Where will the study of William Faulkner's writings take scholars in the new century? What critical roads remain unexplored? Faulkner in the Twenty-first Centurypresents the thoughts of ten noted Faulkner scholars who spoke at the twenty-seventh annual Faulkner and Yoknapatawpha Conference at the University of Mississippi. Theresa M. Towner attacks the traditional classification of Faulkner's works as "major" and "minor" and argues that this causes the neglect of other significant works and characters. Michael Kreyling uses photographs of Faulkner to analyze the interrelationships of Faulkner's texts with the politics and culture of Mississippi. Barbara Ladd and Deborah Cohn invoke the relevance of Faulkner's works to "the other South," postcolonial Latin America. Also approaching Faulkner from a postcolonial perspective, Annette Trefzer looks at his contradictory treatment of Native Americans. Within the tragic fates of such characters as Quentin Compson, Gail Hightower, and Rosa Coldfield, Leigh Ann Duck finds an inability to cope with painful memories. Patrick O'Donnell examines the use of the future tense and Faulkner's growing skepticism of history as a linear progression. To postmodern critics who denigrate "The Fire and the Hearth," Karl F. Zender offers a rebuttal. Walter Benn Michaels contends that in Faulkner's South, and indeed the United States as a whole, the question of racial identification tends to overpower all other issues. Faulkner's recurring interest in frontier life and values inspires Robert W. Hamblin's piece. Robert W. Hamblin is a professor of English and the director of the Center for Faulkner Studies at Southeast Missouri State University. Ann J. Abadie is associate director at the Center for the Study of Southern Culture at the University of Mississippi.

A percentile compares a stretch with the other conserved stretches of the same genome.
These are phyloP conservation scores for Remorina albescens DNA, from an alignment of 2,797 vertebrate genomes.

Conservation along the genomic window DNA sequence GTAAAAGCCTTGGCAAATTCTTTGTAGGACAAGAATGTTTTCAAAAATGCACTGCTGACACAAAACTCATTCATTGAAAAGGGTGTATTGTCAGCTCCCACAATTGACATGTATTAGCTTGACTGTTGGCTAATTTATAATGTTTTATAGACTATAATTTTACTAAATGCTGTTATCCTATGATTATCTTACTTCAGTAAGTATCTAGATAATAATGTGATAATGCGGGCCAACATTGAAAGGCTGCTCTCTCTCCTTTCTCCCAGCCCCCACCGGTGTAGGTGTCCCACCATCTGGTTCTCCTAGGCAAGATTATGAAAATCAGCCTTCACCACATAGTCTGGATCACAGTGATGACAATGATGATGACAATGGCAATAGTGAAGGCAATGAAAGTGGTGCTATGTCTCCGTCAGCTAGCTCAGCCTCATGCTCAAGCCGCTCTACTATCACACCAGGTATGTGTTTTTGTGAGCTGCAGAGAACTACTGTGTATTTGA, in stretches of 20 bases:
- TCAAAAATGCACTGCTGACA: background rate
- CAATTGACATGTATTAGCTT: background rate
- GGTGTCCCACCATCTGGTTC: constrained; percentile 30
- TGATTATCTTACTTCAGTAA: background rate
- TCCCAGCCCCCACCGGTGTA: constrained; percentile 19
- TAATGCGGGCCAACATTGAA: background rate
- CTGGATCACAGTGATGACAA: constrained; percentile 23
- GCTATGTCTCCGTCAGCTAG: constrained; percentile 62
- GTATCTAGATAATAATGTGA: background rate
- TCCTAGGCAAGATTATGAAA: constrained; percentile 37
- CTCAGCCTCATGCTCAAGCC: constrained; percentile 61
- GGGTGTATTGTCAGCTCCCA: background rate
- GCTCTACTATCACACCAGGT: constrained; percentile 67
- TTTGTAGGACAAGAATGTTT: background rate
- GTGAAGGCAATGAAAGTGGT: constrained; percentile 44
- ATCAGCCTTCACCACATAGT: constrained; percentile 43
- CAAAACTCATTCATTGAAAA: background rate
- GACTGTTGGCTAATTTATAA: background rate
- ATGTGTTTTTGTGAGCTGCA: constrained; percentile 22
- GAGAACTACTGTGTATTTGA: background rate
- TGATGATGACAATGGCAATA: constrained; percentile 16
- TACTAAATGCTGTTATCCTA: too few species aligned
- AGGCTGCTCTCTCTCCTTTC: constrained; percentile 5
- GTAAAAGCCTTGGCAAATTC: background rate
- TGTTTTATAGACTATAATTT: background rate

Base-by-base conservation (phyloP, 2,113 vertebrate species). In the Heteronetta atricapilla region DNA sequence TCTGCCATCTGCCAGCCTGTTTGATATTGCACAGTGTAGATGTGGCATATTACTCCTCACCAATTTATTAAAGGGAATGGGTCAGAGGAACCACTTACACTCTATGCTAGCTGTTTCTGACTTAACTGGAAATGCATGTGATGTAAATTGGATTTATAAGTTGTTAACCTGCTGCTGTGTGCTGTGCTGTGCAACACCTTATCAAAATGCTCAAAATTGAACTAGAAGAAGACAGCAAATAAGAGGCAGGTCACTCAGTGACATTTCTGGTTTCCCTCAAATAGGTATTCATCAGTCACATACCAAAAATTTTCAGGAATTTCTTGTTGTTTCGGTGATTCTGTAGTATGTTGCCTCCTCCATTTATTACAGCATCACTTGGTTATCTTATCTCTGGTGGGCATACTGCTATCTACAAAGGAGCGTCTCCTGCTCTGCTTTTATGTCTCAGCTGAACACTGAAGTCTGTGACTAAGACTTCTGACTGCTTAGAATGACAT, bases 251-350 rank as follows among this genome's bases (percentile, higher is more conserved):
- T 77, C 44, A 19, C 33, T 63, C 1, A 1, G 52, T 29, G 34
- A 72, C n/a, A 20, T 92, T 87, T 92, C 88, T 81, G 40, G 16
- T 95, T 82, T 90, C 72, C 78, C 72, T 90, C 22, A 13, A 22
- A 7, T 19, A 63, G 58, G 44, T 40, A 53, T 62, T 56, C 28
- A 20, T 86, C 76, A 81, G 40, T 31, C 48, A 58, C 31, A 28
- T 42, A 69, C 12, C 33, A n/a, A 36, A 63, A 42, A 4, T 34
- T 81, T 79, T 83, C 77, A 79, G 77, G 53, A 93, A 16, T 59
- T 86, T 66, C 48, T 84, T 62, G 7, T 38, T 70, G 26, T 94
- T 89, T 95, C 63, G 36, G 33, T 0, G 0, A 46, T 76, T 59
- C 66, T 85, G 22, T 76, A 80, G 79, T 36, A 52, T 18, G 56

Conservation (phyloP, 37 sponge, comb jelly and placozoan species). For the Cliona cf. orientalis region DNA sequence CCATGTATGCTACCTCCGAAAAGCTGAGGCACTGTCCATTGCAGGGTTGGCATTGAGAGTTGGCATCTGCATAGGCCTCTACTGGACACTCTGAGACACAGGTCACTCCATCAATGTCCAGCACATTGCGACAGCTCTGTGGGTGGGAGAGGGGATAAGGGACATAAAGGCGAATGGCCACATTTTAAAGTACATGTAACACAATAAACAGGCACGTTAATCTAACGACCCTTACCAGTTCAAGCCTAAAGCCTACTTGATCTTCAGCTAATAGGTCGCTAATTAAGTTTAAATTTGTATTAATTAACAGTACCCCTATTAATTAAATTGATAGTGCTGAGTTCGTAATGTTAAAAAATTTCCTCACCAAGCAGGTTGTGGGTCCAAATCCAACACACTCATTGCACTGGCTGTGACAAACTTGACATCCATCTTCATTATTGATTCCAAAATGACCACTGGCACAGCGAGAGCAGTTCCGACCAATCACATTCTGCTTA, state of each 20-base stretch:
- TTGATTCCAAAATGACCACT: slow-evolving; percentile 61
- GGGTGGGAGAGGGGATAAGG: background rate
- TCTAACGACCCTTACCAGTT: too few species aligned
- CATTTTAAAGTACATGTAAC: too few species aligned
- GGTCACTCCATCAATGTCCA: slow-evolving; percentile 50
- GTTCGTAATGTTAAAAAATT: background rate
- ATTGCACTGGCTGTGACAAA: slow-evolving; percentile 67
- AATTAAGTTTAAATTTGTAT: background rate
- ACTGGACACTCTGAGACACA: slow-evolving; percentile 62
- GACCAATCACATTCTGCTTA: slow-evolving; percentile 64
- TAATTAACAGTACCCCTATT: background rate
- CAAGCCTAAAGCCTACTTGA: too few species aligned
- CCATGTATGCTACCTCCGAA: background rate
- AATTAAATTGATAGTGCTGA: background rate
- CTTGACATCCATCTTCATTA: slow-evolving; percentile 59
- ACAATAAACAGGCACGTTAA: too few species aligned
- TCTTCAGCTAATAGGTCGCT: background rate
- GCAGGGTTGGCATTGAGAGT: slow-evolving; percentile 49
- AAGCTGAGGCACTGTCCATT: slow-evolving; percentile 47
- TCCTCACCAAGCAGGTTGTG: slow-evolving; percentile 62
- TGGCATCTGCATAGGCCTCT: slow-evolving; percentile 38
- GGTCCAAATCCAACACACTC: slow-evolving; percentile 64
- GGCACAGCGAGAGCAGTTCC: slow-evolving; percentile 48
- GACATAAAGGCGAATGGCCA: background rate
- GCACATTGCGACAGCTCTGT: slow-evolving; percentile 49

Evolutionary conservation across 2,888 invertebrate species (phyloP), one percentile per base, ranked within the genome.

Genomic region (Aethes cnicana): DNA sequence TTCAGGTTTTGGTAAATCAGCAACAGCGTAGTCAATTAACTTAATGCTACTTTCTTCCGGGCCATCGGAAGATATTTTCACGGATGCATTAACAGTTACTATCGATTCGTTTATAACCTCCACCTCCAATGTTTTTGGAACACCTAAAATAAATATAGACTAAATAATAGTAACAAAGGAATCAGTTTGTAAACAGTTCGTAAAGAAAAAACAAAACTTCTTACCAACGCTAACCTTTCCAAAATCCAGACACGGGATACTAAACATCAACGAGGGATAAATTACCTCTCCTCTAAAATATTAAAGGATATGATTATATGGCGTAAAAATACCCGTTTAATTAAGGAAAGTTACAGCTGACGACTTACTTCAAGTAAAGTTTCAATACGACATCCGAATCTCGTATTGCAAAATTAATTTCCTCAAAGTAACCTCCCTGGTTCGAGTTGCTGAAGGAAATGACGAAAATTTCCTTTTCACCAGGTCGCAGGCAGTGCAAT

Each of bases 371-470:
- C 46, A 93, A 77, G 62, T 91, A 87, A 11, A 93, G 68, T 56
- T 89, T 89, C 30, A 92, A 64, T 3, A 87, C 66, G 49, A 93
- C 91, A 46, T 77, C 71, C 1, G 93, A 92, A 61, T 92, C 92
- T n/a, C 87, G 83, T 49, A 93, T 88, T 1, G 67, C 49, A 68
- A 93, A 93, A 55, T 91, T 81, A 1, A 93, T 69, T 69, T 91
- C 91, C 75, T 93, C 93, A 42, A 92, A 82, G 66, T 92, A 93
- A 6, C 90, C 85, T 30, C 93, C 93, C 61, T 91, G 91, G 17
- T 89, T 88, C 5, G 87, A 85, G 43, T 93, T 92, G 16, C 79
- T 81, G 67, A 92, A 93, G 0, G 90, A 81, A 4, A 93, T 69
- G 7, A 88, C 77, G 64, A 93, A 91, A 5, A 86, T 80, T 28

Table of Contents
Introductionp. ix
A Note on the Conferencep. xvii
Opening Remarksp. xix
The Roster, the Chronicle, and the Criticp. 1
Faulkner in the Twenty-First Century: Boundaries of Meaning, Boundaries of Mississippip. 14
William Faulkner, Edouard Glissant, and a Creole Poetics of History and Body in Absalom, Absalom! and A Fablep. 31
Faulkner and Spanish America: Then and Nowp. 50
Postcolonial Displacements in Faulkner's Indian Stories of the 1930sp. 68
Haunting Yoknapatawpha: Faulkner and Traumatic Memoryp. 89
Faulkner's Future Tense: A Critique of the Instant and the Continuump. 107
Lucas Beauchamp's Choicesp. 119
Absalom, Absalom!: The Difference between White Men and White Menp. 137
Beyond the Edge of the Map: Faulkner, Turner, and the Frontier Linep. 154
Contributorsp. 172
Indexp. 175
Table of Contents provided by Rittenhouse. All Rights Reserved.